Composer pays for out-of-tune piano to help ‘Holmes’ score
“You have no idea how hard it is to find an out-of-tune piano!” exclaims film composer Hans Zimmer, who was in desperate need of such a dilapidated instrument while scoring Guy Ritchie’s “Sherlock Holmes.” “I bought one on Craigslist for $100, but I needed one that was uglier, so I bought one for $200.”
Like a Method actor prepping for a part, Zimmer will stop at nothing to secure the right instrument that will make his score unique. Looking to craft a colorful sound to rep both the quirkiness of Holmes and the Industrial Age his stories were set in, Zimmer largely exchanged his orchestra for a few strings and a raw selection of eclectic solos, specifically a banjo, accordion, a pungent Hungarian cimbalom and that broken piano. The payback: a gritty, bouncy, melodic stream reminiscent of Kurt Weill. (Never one to intentionally emulate another composer’s style, Zimmer relishes the comparison to his German brethren).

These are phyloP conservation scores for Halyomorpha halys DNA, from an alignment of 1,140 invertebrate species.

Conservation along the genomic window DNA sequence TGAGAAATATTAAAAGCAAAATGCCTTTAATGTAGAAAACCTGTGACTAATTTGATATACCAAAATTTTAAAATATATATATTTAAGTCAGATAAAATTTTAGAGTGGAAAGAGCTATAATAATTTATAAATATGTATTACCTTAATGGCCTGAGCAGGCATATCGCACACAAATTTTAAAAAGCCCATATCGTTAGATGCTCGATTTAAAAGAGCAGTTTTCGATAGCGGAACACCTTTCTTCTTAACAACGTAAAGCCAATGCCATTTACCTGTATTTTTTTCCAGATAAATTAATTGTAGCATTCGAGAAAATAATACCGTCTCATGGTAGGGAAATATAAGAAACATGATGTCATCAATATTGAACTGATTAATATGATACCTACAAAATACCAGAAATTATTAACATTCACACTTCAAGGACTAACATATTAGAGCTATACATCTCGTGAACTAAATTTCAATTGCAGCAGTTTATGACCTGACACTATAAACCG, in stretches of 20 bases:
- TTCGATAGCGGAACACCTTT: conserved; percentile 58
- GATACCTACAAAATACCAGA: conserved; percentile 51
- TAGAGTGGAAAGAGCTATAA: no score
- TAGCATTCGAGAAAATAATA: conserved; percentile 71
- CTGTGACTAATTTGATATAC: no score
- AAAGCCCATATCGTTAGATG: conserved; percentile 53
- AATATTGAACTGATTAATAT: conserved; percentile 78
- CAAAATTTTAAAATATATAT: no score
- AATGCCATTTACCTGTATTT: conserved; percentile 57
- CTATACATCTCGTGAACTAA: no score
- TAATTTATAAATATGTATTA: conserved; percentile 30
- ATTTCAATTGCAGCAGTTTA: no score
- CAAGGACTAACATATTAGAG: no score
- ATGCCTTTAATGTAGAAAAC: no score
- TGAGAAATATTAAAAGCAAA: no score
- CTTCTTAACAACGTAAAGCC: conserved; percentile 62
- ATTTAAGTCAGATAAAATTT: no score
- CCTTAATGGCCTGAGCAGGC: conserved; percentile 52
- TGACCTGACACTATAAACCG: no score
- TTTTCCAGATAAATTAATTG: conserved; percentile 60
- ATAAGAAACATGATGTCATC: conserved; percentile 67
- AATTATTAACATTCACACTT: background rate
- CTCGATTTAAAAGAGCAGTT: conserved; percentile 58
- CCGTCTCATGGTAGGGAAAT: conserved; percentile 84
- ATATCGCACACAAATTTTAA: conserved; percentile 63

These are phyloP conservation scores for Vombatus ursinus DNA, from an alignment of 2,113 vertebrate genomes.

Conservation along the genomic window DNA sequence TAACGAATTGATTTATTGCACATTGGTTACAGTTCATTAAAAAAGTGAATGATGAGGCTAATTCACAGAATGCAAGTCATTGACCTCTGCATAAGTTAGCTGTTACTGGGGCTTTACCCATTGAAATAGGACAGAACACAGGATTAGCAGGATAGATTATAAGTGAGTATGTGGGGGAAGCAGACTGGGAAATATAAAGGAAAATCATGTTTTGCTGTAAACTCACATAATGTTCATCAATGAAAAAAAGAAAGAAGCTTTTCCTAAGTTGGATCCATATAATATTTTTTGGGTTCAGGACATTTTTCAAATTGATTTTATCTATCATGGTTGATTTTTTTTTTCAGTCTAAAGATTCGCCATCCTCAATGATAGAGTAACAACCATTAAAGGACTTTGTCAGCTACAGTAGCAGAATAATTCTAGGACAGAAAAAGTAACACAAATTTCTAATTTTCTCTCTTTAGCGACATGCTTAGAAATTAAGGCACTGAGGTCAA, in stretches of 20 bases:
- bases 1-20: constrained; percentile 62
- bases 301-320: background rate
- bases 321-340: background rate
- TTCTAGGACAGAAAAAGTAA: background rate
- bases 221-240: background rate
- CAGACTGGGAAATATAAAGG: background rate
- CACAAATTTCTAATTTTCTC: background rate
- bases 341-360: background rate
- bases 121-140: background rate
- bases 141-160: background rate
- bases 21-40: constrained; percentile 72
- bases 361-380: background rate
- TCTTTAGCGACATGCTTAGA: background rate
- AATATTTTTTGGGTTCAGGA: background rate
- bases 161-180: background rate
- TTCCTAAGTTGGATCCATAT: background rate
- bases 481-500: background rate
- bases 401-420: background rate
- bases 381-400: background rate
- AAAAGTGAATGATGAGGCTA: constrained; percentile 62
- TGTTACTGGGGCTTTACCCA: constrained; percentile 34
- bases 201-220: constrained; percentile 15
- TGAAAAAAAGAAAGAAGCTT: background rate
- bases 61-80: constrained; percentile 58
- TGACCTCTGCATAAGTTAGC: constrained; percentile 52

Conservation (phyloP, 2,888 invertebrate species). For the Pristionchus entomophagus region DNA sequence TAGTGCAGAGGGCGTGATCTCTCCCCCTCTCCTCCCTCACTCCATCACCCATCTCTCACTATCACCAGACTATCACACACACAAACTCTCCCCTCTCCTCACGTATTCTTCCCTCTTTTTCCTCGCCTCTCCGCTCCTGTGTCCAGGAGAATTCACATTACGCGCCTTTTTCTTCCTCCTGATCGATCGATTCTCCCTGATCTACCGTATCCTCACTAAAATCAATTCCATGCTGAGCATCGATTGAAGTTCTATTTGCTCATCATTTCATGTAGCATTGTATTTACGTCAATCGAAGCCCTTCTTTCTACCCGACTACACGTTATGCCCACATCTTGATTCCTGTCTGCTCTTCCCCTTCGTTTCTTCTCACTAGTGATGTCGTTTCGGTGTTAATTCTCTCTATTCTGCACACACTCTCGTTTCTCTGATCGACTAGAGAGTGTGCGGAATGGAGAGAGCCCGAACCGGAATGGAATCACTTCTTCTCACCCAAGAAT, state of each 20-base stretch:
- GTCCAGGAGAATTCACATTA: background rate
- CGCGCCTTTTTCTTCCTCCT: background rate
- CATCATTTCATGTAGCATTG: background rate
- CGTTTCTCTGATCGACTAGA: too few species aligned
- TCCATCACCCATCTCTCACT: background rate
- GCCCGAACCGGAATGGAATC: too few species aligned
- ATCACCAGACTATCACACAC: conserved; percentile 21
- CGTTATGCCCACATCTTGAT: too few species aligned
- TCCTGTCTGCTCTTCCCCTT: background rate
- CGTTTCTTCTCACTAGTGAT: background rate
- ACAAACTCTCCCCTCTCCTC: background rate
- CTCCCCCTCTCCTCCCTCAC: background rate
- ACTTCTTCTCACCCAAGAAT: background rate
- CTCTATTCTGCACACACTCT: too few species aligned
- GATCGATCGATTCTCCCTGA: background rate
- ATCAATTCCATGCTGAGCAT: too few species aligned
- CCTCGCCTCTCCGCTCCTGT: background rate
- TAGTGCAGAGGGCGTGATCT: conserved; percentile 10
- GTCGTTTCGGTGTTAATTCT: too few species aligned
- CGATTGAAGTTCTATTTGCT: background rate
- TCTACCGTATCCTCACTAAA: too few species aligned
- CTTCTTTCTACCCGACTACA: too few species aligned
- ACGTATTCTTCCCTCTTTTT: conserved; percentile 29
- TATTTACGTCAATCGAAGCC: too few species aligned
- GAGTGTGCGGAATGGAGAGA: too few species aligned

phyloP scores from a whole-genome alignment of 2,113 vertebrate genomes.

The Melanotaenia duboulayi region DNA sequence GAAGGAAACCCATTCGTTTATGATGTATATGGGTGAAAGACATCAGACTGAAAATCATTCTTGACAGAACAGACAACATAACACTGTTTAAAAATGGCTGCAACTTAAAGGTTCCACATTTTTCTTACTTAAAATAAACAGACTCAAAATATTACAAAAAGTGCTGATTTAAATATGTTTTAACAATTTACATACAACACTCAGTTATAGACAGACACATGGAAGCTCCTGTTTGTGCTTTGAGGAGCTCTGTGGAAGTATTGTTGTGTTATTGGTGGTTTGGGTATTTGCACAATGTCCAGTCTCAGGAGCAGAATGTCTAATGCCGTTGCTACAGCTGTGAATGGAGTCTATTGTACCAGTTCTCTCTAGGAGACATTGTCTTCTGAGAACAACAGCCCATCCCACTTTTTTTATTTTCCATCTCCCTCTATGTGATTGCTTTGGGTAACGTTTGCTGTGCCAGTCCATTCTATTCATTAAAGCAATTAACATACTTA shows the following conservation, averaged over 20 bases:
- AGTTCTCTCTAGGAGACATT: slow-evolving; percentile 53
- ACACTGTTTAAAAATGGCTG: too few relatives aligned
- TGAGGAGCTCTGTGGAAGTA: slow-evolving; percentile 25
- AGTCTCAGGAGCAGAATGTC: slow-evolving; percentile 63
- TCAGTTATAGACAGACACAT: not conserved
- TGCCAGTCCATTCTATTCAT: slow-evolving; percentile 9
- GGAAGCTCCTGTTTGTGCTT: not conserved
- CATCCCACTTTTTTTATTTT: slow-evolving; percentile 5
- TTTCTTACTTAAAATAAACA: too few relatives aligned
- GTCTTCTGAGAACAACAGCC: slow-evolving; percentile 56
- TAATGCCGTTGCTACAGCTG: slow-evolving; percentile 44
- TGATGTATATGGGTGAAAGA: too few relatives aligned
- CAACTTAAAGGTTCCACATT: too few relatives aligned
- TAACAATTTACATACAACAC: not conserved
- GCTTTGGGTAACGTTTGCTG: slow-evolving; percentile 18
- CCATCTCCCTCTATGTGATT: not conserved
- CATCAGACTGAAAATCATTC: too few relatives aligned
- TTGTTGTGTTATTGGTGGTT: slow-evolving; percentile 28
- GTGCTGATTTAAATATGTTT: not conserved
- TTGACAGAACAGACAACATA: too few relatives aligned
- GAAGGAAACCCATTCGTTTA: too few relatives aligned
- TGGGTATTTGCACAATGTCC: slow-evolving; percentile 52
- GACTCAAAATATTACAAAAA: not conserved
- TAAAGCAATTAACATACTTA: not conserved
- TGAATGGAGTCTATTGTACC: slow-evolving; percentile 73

“I wanted the brass to sound like a mining pit, and I didn’t want to hear violins; rather, fiddles — Irish or gypsy music,” says Zimmer about his instructions to the musicians.
In his third romantic comedy score for director Nancy Meyers, Zimmer didn’t look to eBay for a Brazilian guitarist on “It’s Complicated.” Instead he phoned his friend Heitor Pereira, whom he worked with on “Black Hawk Down” and “As Good as It Gets.” Together, the duo fueled what Zimmer calls “a Latin naughtiness” to mark the love triangle consumed by Meryl Streep’s protagonist in “Complicated.”
“My credo (on comedies) is: Don’t let the energy get you down,” says Zimmer. “I tend to play fast and loose.”
While he tends to compose from what’s onscreen, at times there’s a more efficient means of inspiration. “I try not to touch the keyboard until I hear it in my head,” says Zimmer, who is known for churning tunes out on the spot, straight off a director’s pitch. “There’s a weird intellectual process, but I can tell you why everything is there and why it has its place.”